Chronic stress can change how we learn and, thus, how we make decisions by promoting the formation of inflexible, potentially maladaptive, habits. Here we investigated the neuronal circuit mechanisms that enable this. Using a multifaceted approach in male and female mice, we reveal a dual pathway, amygdala-striatal, neuronal circuit architecture by which a recent history of chronic stress shapes learning to disrupt flexible goal-directed behavior in favor of inflexible habits. Chronic stress inhibits activity of basolateral amygdala projections to the dorsomedial striatum to impede the action-outcome learning that supports flexible, goal-directed decisions. Stress also increases activity in direct central amygdala projections to the dorsomedial striatum to promote the formation of rigid, inflexible habits. Thus, stress exerts opposing effects on two amygdala-striatal pathways to promote premature habit formation. These data provide neuronal circuit insights into how chronic stress shapes learning and decision making, and help understand how stress can lead to the disrupted decision making and pathological habits that characterize substance use disorders and other psychiatric conditions.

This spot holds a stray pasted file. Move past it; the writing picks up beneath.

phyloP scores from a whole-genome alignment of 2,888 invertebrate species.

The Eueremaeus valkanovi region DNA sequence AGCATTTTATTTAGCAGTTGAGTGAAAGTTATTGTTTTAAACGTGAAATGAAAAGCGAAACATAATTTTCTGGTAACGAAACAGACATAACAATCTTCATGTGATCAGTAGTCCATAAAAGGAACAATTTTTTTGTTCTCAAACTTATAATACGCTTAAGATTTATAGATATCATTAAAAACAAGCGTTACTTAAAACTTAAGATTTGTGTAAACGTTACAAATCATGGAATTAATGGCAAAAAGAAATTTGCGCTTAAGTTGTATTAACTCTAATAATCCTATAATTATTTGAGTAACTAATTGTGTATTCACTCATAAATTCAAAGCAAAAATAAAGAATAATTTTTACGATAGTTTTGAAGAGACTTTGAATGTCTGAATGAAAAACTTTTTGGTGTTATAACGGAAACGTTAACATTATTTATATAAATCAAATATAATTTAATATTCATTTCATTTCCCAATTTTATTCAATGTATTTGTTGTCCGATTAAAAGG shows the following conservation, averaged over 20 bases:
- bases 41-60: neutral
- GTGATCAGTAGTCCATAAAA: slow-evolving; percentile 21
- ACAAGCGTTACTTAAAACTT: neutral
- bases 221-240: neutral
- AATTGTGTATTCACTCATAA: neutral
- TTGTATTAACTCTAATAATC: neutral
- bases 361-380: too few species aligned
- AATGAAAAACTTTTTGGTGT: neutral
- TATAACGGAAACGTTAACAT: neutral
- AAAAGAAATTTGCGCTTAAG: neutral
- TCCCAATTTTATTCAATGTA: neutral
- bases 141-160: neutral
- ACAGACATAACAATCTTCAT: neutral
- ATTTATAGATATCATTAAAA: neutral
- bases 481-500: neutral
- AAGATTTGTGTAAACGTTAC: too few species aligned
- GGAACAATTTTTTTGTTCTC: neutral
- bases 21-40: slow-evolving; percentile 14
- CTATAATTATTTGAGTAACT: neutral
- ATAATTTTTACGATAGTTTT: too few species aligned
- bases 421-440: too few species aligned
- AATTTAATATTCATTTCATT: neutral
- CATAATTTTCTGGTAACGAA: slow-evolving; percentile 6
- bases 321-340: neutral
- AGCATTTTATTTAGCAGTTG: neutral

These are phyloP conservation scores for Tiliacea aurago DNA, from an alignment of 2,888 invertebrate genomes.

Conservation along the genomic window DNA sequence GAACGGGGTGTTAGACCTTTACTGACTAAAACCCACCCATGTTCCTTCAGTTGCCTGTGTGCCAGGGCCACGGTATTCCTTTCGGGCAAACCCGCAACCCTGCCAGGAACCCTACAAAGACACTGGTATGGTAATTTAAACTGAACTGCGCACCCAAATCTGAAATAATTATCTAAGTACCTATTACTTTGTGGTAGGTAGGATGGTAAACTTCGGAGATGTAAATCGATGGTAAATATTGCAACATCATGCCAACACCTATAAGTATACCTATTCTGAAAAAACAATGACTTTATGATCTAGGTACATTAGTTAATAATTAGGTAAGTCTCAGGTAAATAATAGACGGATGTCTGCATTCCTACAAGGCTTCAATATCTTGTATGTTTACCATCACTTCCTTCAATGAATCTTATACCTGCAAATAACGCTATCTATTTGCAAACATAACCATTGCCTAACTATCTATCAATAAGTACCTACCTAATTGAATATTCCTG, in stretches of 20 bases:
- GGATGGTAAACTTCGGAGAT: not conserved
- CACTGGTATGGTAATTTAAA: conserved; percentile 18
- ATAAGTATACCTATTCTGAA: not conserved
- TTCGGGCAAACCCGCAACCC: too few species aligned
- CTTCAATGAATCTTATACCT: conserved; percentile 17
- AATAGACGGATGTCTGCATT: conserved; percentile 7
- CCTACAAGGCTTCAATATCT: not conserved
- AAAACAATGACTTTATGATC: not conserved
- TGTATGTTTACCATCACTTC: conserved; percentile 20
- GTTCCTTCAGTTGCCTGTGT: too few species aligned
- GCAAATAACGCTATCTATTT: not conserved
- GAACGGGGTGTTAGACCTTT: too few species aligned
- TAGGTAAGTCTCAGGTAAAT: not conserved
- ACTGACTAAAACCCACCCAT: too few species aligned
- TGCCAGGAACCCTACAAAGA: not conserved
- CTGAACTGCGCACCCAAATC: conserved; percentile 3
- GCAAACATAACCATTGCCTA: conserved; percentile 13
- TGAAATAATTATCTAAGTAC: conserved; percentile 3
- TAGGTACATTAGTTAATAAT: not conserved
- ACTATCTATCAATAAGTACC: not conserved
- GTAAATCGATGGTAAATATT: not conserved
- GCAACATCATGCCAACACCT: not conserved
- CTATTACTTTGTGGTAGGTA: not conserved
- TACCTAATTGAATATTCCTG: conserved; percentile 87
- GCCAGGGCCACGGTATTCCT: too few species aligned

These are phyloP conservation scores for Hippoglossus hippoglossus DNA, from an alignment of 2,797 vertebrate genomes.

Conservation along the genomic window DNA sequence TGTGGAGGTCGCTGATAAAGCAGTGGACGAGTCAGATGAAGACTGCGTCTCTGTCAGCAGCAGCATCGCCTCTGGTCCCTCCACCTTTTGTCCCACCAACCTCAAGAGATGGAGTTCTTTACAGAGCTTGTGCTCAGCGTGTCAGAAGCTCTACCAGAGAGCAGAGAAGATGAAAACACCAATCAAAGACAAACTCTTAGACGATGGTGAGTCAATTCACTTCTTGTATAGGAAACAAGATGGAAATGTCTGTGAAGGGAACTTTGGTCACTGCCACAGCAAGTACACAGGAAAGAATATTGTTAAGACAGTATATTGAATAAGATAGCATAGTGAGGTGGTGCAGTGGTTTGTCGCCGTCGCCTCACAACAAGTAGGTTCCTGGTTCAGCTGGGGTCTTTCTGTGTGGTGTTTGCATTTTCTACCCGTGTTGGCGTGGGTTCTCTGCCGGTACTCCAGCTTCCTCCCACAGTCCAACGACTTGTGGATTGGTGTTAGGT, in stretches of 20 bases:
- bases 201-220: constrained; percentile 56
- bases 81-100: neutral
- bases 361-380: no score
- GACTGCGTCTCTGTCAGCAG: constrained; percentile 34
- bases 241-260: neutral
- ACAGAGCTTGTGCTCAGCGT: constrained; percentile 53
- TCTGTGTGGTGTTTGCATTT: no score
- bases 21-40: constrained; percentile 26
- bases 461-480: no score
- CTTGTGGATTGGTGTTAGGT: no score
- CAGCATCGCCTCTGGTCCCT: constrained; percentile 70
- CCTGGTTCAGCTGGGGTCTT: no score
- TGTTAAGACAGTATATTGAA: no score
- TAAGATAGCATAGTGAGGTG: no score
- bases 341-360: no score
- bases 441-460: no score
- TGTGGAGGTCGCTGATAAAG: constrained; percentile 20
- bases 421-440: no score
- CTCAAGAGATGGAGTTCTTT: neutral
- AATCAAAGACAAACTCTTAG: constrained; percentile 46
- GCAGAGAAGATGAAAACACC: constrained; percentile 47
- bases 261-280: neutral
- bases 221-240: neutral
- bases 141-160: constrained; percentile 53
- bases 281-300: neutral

Keywords: basolateral amygdala; central amygdala; decision making; instrumental conditioning; learning; reward; striatum.